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THE INDIANAPOMS JOURNAL. SUND AT AUGUST 11. 1901.
NEW POWER IN THE SEA
wnMM-'.i'.r i i. m tiM i it
iu:rr hit m: i ui ii..m.
liirlii! Ail.I ' irtli to
Ihr irnnl of Sliiw"-Ufppal
Urrrk in Hint icilty.
In that dim. mij-t-c!'-.-ked. cold f nl nr.iy
Ft .i tint .w in t'u:irü the court of
Nt-w foundlam! th- r- 1;:. ii m r-I an o .-:m
terror more jij.mmIü:' U'l deadly In its
Mcrn reality Ihm were all the fabled
trrT- -f S'-yllt and t'l.:irytdU. The
f.tt-eri:mMi.i: il.it-s of two prent iron
f-hlp. wrk only a month na). lie
oil the Mirf-or:i r K- of the blcal; '.'ai
.strand now to 1. ar witness to Its
myMery atii trenth.
T'p tli'r. .-tr. time within :i recent
p ri !, a mighty. Mibtlo a. pul! has been
born. Somehow, in the Mba-tinR of two
prent swirl.s of oernn rivers, one cold and
baden, 1hf oil. it warm ami blue, there
ha form."l a. surface whirlpool. The
knowledge of the .-dentists and the navi
ft tors, who had ron.f to believe that they
had learned all about tho curious tidal
movements of the or an. is powerless. No
man knows whfncf this strange new cur
rent come3. how it Hows or by what law it
ha its beir.vr.
Fr its tremendous manifestations the
seen" is always pet. Foss as thick as the
gloom of n!pht, as toM as the dead depths
of the deepest of: a, enfold the ship that ven
tures there. Arctic Kales blow, pale on
pale. Holling from the abysses of the 4
northernmost Atlantic, the seas rise when
they strike soundings and mount in hl?h
rollers, sweeping in toward a shore that Is
as grim as an entrance to hell.
The new danger that has appeared to add
to the already fearful dangers of sea and
ttorm and reef on thig most threatening
land, sweeps directly in the track of all the
ships that essay to enter the Gulf of St.
Lawrencf. From Cape Race on the north
to S lide island, the '"graveyard of ships,"
on the south, no captain who sails in the
log may tell whether or not his vessel is in
the grasp of the sea pull. His log gives no
indication of it. He can take no bearings.
His only chance for escape lies in half
speed ahead and sounding painfully and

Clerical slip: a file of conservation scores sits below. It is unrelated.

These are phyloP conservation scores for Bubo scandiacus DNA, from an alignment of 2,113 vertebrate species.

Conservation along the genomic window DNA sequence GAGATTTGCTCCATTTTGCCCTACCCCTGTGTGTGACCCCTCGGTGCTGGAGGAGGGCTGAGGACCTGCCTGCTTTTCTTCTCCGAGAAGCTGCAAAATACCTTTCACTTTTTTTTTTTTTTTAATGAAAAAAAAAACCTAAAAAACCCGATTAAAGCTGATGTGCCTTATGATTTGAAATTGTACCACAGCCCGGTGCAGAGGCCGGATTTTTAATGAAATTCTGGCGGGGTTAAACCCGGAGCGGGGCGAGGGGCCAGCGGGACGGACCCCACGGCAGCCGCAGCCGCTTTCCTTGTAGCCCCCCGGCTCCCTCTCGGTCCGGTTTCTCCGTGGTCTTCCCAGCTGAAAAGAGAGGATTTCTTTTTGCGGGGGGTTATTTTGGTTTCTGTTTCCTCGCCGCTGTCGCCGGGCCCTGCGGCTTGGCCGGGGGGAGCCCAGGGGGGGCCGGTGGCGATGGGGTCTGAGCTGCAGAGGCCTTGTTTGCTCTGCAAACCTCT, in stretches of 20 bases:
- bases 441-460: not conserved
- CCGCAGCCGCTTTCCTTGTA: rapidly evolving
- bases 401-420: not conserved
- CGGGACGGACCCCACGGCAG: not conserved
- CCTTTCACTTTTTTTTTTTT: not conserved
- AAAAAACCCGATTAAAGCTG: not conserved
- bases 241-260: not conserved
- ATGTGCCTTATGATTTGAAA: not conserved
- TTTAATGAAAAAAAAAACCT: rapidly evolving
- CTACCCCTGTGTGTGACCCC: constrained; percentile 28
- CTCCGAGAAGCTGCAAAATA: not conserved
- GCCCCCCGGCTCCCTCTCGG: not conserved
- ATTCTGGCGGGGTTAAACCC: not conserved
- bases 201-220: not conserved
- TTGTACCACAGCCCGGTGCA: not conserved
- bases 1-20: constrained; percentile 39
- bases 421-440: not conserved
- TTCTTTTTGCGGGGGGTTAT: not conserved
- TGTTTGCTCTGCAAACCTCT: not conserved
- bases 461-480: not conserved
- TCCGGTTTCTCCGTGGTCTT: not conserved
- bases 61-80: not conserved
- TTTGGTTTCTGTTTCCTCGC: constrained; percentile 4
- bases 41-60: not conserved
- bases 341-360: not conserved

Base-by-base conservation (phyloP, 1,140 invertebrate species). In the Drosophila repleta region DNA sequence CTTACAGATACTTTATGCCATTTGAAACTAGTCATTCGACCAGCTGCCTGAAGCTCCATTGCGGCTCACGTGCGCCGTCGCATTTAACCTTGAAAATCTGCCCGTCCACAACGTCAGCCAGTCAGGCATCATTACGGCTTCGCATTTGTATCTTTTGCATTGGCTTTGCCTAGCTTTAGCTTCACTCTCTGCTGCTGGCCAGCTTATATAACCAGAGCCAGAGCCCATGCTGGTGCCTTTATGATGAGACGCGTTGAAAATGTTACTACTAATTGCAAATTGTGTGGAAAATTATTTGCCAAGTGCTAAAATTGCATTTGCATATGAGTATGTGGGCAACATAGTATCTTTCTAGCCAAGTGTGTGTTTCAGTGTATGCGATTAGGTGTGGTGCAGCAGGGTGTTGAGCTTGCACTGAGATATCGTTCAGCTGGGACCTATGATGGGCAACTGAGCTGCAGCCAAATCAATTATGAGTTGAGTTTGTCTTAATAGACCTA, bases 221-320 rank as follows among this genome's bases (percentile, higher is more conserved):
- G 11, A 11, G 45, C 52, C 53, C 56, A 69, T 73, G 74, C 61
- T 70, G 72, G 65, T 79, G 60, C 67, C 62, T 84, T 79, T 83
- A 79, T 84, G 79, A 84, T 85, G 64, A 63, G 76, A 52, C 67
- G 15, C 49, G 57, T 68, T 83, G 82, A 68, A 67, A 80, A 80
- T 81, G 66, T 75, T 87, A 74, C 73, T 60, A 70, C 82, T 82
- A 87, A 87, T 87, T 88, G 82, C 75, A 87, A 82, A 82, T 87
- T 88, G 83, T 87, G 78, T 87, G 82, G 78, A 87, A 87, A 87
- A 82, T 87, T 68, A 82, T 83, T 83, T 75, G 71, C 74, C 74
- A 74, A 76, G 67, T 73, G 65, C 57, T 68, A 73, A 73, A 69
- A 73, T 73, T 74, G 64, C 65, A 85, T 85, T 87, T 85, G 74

painstaking every few minutes.
Variable currents, seme flowing for days
and weeks with almost incredible speed,
then vani.-hing as suddenly as they ap
peared, have been common in this sullen
sea. Dut never before has a current of
such mystery and power been heard of
As nearly as navigators can judge from
the experience- of the half dozen vessels
that have become its victims it sets direct
ly In toward the rocks of St. John's, flow
ing at a rate great enough to combat pow
erful engines a very Mississippi of the
deep sea. There are only speculations as to
how it was formed, and no man can say
if it will continue to whirl there to destroy
more ships or if it will vanish as its pre
decessors have vanished.
The officials of the United States Hydro
graphic Otlice, who know more about ocean
currents than do the oiticials of any other
country in the world, are sure that its
origin is similar to that of most of the cur
rents in that locality, due to a mingling of
the cold water of (he almost unknown Lab
rador current ami the warm water of the
gulf stream. Imt what particular condi
tions produce the startling power of the
new current no one can tell.
It is that meeting of warm and cold
water that produces the gray fog that rises
from the sea there like smoke and hangs
over it forever. After the gulf stream in
Its wonderful northward flow has swung
around the New England shore it strikes
the southern tail of the (Jreat Banks, and,
like a river running through land, it, too, as
It touches the comparatively shoal water,
eplits up into deltas. One can sail there
from warm water to cold and Into warm
again and so on until the vessel has crossed
the extent of the split stream. All the arms
of the warm current continue to flow to
ward the north in general directior, no
matter how they are split up. Their aver
age rate of progress is a knot an hour. But
the entire delta, with all its warm arms,
swings to and fro over a mighty expanse of
tea, like a huge pendulum. So no map ever
has been made of it.
COLLISION OF CURRENTS.
Scarcely have all these split arms of the
ETUlf stream tegun to meet again before
they are struck with the still more strange
Labrador current, hurrying southward with
icebergs in its grasp. This flows much more
jswiftly than do the warm waters. It runs
at rates of from ten to thirty-six miles a
day. Sometimes, when northwest or north
cast gi'.hs have been blowing for many
days, it rolls down as fast as a river in
These two forces are ancient enemies.